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A Moment Beyond Politics, but One that Changes Obama’s Presidency

Americans are united this morning by a sense that justice has finally been served. The killing of Osama bin Laden in Pakistan is not the end of America’s conflict with Islamist terrorism. But it proves that those who thought they could murder Americans with impunity they were wrong. Dead wrong. This was not the first time in our history that evildoers have made that mistake, but this long-awaited retribution illustrates that American resolve is alive and well. It is not just the idea that the man who plotted the 9/11 atrocities was hunted down yesterday that Americans are cheering. The chants of “USA! USA!” that are resounded at the White House and elsewhere—and repeated in homes throughout the country as the news spread—is a reaffirmation of our collective will to survive as a free nation. Those who hate that freedom did their worst and Americans not only survived, they triumphed.

Politics is the last thing on most people’s minds this morning and that is as it should be. Republicans who have blasted most everything President Obama has done in his time in office are cheering along with everyone else today. But, inevitably, the arguments over the budget and a host of other issues will resume and political life as we know it will return. Bin Laden’s death does not guarantee Obama a second term anymore than victory in the first Gulf War ensured the first George Bush’s reelection. The news cycle flows even more quickly today than it did 20 years ago, and the state of the economy will likely be more determinative of the results in November 2012 than any foreign policy victory or defeat.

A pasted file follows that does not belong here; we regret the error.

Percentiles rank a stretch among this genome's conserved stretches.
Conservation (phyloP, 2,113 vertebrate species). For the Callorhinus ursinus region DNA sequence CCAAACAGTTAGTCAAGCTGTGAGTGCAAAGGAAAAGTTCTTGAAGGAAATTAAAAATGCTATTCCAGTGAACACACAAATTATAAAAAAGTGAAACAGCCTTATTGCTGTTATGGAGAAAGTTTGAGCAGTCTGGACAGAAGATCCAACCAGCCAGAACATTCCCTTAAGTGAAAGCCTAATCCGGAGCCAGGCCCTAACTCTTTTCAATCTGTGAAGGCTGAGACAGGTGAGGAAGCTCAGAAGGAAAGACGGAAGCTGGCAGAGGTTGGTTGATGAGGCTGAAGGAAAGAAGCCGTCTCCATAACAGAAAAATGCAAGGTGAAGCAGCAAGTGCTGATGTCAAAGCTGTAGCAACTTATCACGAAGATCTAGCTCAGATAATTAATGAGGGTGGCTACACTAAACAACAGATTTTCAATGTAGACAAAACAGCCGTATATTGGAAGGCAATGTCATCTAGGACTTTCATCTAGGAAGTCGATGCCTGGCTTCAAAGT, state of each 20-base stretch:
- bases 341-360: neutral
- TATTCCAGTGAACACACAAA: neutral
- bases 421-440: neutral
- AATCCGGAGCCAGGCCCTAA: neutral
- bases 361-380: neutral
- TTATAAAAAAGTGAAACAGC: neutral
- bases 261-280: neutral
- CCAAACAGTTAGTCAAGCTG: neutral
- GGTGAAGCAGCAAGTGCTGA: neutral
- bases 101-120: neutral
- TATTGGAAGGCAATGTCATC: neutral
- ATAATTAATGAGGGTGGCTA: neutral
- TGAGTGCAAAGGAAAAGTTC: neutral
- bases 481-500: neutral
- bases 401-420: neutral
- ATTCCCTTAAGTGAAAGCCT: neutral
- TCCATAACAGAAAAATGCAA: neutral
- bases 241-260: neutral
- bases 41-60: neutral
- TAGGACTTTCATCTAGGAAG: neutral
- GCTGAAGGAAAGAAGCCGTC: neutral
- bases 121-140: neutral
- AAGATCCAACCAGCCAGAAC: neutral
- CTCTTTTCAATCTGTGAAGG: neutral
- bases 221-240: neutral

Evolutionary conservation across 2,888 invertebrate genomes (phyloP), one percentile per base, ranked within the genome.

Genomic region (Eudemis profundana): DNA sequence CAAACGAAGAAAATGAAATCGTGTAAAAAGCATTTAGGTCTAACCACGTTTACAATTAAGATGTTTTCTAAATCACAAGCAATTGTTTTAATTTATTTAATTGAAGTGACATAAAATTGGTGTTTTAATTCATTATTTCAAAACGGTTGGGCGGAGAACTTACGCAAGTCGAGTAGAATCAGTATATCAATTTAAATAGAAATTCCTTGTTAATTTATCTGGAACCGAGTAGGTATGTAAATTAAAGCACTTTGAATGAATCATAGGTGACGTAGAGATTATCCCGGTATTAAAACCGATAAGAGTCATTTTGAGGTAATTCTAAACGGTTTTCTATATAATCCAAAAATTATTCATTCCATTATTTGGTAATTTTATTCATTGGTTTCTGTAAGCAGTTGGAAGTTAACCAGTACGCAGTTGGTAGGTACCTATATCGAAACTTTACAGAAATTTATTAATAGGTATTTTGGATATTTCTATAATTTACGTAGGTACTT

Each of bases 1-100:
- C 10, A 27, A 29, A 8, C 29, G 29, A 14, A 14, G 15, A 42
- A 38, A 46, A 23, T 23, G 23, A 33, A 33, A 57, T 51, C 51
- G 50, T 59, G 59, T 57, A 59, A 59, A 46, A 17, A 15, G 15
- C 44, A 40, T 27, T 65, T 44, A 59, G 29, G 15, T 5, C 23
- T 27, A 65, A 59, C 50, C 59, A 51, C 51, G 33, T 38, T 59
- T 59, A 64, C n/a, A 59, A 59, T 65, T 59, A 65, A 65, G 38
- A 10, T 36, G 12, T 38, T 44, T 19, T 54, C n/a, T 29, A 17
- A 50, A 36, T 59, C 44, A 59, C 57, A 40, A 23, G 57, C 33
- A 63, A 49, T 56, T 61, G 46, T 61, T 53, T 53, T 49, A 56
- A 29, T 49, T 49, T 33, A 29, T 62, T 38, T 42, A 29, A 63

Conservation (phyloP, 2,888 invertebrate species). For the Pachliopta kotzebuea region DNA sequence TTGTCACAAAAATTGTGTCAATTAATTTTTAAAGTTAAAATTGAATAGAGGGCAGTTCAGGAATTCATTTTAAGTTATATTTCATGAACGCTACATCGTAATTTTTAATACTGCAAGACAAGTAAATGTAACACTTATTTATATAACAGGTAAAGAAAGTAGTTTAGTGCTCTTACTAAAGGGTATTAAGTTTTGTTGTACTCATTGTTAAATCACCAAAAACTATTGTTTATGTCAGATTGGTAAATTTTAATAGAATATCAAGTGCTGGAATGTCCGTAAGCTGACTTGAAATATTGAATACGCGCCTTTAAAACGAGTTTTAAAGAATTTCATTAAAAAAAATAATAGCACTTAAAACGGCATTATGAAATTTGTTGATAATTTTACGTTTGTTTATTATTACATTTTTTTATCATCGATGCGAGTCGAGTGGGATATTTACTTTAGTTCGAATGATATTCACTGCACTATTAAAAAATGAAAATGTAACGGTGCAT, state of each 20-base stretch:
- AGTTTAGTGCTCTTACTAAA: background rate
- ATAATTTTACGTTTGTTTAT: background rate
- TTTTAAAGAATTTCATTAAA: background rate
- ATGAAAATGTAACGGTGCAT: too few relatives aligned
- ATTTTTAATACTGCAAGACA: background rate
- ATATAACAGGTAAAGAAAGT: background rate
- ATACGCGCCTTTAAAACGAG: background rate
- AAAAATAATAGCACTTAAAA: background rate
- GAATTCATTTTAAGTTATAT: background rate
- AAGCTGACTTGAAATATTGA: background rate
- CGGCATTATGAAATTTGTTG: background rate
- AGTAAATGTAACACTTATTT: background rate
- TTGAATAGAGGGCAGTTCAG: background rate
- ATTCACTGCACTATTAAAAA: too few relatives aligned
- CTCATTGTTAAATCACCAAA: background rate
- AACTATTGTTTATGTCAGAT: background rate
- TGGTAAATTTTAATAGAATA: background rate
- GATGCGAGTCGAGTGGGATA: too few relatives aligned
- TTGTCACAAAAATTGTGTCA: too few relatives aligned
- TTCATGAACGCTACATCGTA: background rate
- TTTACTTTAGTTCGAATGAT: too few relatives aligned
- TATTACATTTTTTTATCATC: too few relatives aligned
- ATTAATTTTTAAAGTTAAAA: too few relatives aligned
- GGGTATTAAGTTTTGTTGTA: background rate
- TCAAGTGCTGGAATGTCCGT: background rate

But one thing that must be acknowledged on this day is the fact that bin Laden’s death changes Obama’s presidency. He and his team will have many opportunities to blunder in the next year and a half and likely will. Yet the fulfillment of his campaign vow to kill bin Laden adds to his stature as a leader in a way that few other events could have done. It is ironic that the man who rose to the presidency in large measure on the strength of his critique of George W. Bush’s war on terrorism will now be remembered as the one who presided over a great victory of that war. Some may begrudge him that honor—as he begruded President Bush any credit in his official statement last night—but it is belongs to him nonetheless. It was Barack Obama who gave the order to launch the assault on bin Laden’s compound, and the credit and glory that belongs to the brave Americans who carried out that command will always be attached to their commander-in-chief as well. As they should.

Even on a day when politics is suspended, it must be noted that the job of those working to stop Obama’s reelection just got a lot harder.



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